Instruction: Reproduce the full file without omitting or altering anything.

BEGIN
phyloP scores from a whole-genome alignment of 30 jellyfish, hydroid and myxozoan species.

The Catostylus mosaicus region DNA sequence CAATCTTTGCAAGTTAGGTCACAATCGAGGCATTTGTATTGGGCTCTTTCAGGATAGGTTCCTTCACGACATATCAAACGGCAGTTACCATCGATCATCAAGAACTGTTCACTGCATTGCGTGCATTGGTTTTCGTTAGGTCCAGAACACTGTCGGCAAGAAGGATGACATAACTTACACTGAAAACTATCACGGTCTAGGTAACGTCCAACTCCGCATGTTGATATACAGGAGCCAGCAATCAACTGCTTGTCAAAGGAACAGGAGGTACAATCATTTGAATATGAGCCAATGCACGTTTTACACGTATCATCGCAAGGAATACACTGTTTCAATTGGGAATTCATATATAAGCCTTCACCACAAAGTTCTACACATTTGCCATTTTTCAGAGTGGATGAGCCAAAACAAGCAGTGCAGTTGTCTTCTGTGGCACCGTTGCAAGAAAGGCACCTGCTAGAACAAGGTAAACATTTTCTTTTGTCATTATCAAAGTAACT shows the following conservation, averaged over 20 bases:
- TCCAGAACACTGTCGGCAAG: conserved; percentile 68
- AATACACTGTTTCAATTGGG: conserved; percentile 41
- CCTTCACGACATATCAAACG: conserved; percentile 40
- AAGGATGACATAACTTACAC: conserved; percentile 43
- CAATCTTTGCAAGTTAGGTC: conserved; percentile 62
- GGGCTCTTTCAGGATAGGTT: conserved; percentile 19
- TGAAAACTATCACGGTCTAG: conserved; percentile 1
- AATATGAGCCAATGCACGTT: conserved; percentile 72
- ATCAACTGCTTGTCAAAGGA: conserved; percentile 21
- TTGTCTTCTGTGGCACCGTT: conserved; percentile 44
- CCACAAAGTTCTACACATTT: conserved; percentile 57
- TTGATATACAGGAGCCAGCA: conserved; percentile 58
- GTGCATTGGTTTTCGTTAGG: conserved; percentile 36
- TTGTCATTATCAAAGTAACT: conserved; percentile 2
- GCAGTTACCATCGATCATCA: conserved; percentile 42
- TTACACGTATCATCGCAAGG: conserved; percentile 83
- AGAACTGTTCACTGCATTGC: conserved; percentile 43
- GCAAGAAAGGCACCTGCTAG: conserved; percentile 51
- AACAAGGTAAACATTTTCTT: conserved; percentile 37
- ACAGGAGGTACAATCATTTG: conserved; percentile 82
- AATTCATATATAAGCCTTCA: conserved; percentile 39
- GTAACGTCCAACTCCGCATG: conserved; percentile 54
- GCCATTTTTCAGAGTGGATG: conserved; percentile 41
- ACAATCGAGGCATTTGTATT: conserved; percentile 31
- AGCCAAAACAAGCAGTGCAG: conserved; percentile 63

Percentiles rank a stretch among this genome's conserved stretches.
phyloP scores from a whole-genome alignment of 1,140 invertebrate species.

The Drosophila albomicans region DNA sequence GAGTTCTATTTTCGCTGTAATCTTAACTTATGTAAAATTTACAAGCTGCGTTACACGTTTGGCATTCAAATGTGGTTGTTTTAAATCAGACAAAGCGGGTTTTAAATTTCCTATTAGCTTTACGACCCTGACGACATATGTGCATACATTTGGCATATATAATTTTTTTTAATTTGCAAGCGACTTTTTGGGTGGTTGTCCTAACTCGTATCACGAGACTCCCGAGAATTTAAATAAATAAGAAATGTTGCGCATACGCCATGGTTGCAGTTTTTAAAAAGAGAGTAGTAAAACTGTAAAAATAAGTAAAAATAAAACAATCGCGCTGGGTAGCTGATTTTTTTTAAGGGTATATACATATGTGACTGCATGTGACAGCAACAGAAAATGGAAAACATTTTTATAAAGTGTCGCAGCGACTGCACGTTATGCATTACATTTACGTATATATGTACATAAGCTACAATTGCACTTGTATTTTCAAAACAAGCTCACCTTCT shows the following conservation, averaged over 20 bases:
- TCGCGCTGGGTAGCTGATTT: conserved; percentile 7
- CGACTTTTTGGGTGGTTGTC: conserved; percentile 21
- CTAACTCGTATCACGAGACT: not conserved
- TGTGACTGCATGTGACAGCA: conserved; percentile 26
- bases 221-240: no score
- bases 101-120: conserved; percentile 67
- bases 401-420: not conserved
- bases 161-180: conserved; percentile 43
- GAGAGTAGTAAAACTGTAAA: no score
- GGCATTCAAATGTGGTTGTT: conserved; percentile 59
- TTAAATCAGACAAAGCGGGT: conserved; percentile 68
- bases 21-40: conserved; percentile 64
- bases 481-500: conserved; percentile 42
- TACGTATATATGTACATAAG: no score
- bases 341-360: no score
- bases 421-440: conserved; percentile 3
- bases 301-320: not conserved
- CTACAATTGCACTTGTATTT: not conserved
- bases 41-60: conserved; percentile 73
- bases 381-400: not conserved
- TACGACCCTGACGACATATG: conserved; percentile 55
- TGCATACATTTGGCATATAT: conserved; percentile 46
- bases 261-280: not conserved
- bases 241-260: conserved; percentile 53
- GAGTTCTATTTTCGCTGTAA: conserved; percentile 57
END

phyloP scores from a whole-genome alignment of 30 jellyfish, hydroid and myxozoan species.

The Catostylus mosaicus region DNA sequence CAATCTTTGCAAGTTAGGTCACAATCGAGGCATTTGTATTGGGCTCTTTCAGGATAGGTTCCTTCACGACATATCAAACGGCAGTTACCATCGATCATCAAGAACTGTTCACTGCATTGCGTGCATTGGTTTTCGTTAGGTCCAGAACACTGTCGGCAAGAAGGATGACATAACTTACACTGAAAACTATCACGGTCTAGGTAACGTCCAACTCCGCATGTTGATATACAGGAGCCAGCAATCAACTGCTTGTCAAAGGAACAGGAGGTACAATCATTTGAATATGAGCCAATGCACGTTTTACACGTATCATCGCAAGGAATACACTGTTTCAATTGGGAATTCATATATAAGCCTTCACCACAAAGTTCTACACATTTGCCATTTTTCAGAGTGGATGAGCCAAAACAAGCAGTGCAGTTGTCTTCTGTGGCACCGTTGCAAGAAAGGCACCTGCTAGAACAAGGTAAACATTTTCTTTTGTCATTATCAAAGTAACT shows the following conservation, averaged over 20 bases:
- TCCAGAACACTGTCGGCAAG: conserved; percentile 68
- AATACACTGTTTCAATTGGG: conserved; percentile 41
- CCTTCACGACATATCAAACG: conserved; percentile 40
- AAGGATGACATAACTTACAC: conserved; percentile 43
- CAATCTTTGCAAGTTAGGTC: conserved; percentile 62
- GGGCTCTTTCAGGATAGGTT: conserved; percentile 19
- TGAAAACTATCACGGTCTAG: conserved; percentile 1
- AATATGAGCCAATGCACGTT: conserved; percentile 72
- ATCAACTGCTTGTCAAAGGA: conserved; percentile 21
- TTGTCTTCTGTGGCACCGTT: conserved; percentile 44
- CCACAAAGTTCTACACATTT: conserved; percentile 57
- TTGATATACAGGAGCCAGCA: conserved; percentile 58
- GTGCATTGGTTTTCGTTAGG: conserved; percentile 36
- TTGTCATTATCAAAGTAACT: conserved; percentile 2
- GCAGTTACCATCGATCATCA: conserved; percentile 42
- TTACACGTATCATCGCAAGG: conserved; percentile 83
- AGAACTGTTCACTGCATTGC: conserved; percentile 43
- GCAAGAAAGGCACCTGCTAG: conserved; percentile 51
- AACAAGGTAAACATTTTCTT: conserved; percentile 37
- ACAGGAGGTACAATCATTTG: conserved; percentile 82
- AATTCATATATAAGCCTTCA: conserved; percentile 39
- GTAACGTCCAACTCCGCATG: conserved; percentile 54
- GCCATTTTTCAGAGTGGATG: conserved; percentile 41
- ACAATCGAGGCATTTGTATT: conserved; percentile 31
- AGCCAAAACAAGCAGTGCAG: conserved; percentile 63

Percentiles rank a stretch among this genome's conserved stretches.
phyloP scores from a whole-genome alignment of 1,140 invertebrate species.

The Drosophila albomicans region DNA sequence GAGTTCTATTTTCGCTGTAATCTTAACTTATGTAAAATTTACAAGCTGCGTTACACGTTTGGCATTCAAATGTGGTTGTTTTAAATCAGACAAAGCGGGTTTTAAATTTCCTATTAGCTTTACGACCCTGACGACATATGTGCATACATTTGGCATATATAATTTTTTTTAATTTGCAAGCGACTTTTTGGGTGGTTGTCCTAACTCGTATCACGAGACTCCCGAGAATTTAAATAAATAAGAAATGTTGCGCATACGCCATGGTTGCAGTTTTTAAAAAGAGAGTAGTAAAACTGTAAAAATAAGTAAAAATAAAACAATCGCGCTGGGTAGCTGATTTTTTTTAAGGGTATATACATATGTGACTGCATGTGACAGCAACAGAAAATGGAAAACATTTTTATAAAGTGTCGCAGCGACTGCACGTTATGCATTACATTTACGTATATATGTACATAAGCTACAATTGCACTTGTATTTTCAAAACAAGCTCACCTTCT shows the following conservation, averaged over 20 bases:
- TCGCGCTGGGTAGCTGATTT: conserved; percentile 7
- CGACTTTTTGGGTGGTTGTC: conserved; percentile 21
- CTAACTCGTATCACGAGACT: not conserved
- TGTGACTGCATGTGACAGCA: conserved; percentile 26
- bases 221-240: no score
- bases 101-120: conserved; percentile 67
- bases 401-420: not conserved
- bases 161-180: conserved; percentile 43
- GAGAGTAGTAAAACTGTAAA: no score
- GGCATTCAAATGTGGTTGTT: conserved; percentile 59
- TTAAATCAGACAAAGCGGGT: conserved; percentile 68
- bases 21-40: conserved; percentile 64
- bases 481-500: conserved; percentile 42
- TACGTATATATGTACATAAG: no score
- bases 341-360: no score
- bases 421-440: conserved; percentile 3
- bases 301-320: not conserved
- CTACAATTGCACTTGTATTT: not conserved
- bases 41-60: conserved; percentile 73
- bases 381-400: not conserved
- TACGACCCTGACGACATATG: conserved; percentile 55
- TGCATACATTTGGCATATAT: conserved; percentile 46
- bases 261-280: not conserved
- bases 241-260: conserved; percentile 53
- GAGTTCTATTTTCGCTGTAA: conserved; percentile 57